The 3.5 km long Ashbridges Bay Outfall Tunnel is Canada’s largest wastewater outfall and connects to 50 risers in Lake Ontario
The completed wastewater outfall will connect to the 50 in-lake risers to enable efficient dispersion of treated effluent over a wide area of the lake, making it the largest outfall in the country. The project for the City of Toronto will improve the city’s shoreline and Lake Ontario’s water quality by replacing a 70-year-old existing outfall.
Daily Probe Drilling for Water
“This is a wonderful type of geology for our machines. During the entire excavation, a total of 7 cutters were changed. The wear behavior is incredible, between 2 and 5 mm, and everyone is amazed by the cutter performance,” said Alfredo Garrido of Robbins Field Service. “Every 25 machine cycles, it was necessary to stop the excavation to probe drill hole in front of the cutterhead to check for possible water. This drilling was done basically every day, stopping the machine for a few hours, but it was very necessary,” said Garrido. The last kilometer of tunnel, bored below a series of 50 risers under Lake Ontario, was challenging but ultimately successful.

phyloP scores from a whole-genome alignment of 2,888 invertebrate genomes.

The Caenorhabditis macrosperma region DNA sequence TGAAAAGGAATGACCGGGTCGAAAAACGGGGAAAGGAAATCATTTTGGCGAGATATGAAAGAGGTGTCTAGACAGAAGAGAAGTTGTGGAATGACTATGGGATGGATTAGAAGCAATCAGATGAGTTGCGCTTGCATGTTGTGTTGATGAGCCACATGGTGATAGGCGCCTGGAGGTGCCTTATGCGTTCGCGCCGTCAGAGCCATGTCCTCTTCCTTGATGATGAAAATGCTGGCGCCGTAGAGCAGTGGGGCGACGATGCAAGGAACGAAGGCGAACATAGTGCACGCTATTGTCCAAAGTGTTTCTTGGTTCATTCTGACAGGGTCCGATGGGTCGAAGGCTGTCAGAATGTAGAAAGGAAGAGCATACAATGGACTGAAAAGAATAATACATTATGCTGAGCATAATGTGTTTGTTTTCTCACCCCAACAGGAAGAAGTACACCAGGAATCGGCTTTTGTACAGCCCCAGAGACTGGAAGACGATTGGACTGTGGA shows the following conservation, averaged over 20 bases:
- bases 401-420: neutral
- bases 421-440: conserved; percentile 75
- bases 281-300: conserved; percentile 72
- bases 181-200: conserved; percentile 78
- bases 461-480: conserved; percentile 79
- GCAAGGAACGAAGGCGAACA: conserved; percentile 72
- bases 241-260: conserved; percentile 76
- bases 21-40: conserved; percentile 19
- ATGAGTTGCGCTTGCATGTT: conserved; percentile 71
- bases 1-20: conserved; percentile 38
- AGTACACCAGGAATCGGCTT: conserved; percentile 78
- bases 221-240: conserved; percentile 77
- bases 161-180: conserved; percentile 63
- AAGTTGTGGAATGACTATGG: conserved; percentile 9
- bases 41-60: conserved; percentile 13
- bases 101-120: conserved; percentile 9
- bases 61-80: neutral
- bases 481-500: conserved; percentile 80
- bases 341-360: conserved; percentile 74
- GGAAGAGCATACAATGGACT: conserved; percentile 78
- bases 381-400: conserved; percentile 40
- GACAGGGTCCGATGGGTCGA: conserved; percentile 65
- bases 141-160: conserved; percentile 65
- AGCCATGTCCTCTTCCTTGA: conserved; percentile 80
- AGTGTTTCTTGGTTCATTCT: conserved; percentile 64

All-Remote Machine Acceptance
The project won accolades from the Tunnelling Association of Canada (TAC) in late 2021 for its all-remote machine acceptance enacted due to the Covid-19 pandemic. The machine acceptance, the first of its kind, enabled communication and confirmation between the machine’s assembly location in Mexico, suppliers in the U.S. and those involved in Canada.
Robbins, construction company Southland, and other personnel celebrate the completion of tunneling at the Ashbridges Bay Outfall Tunnel in early March 2022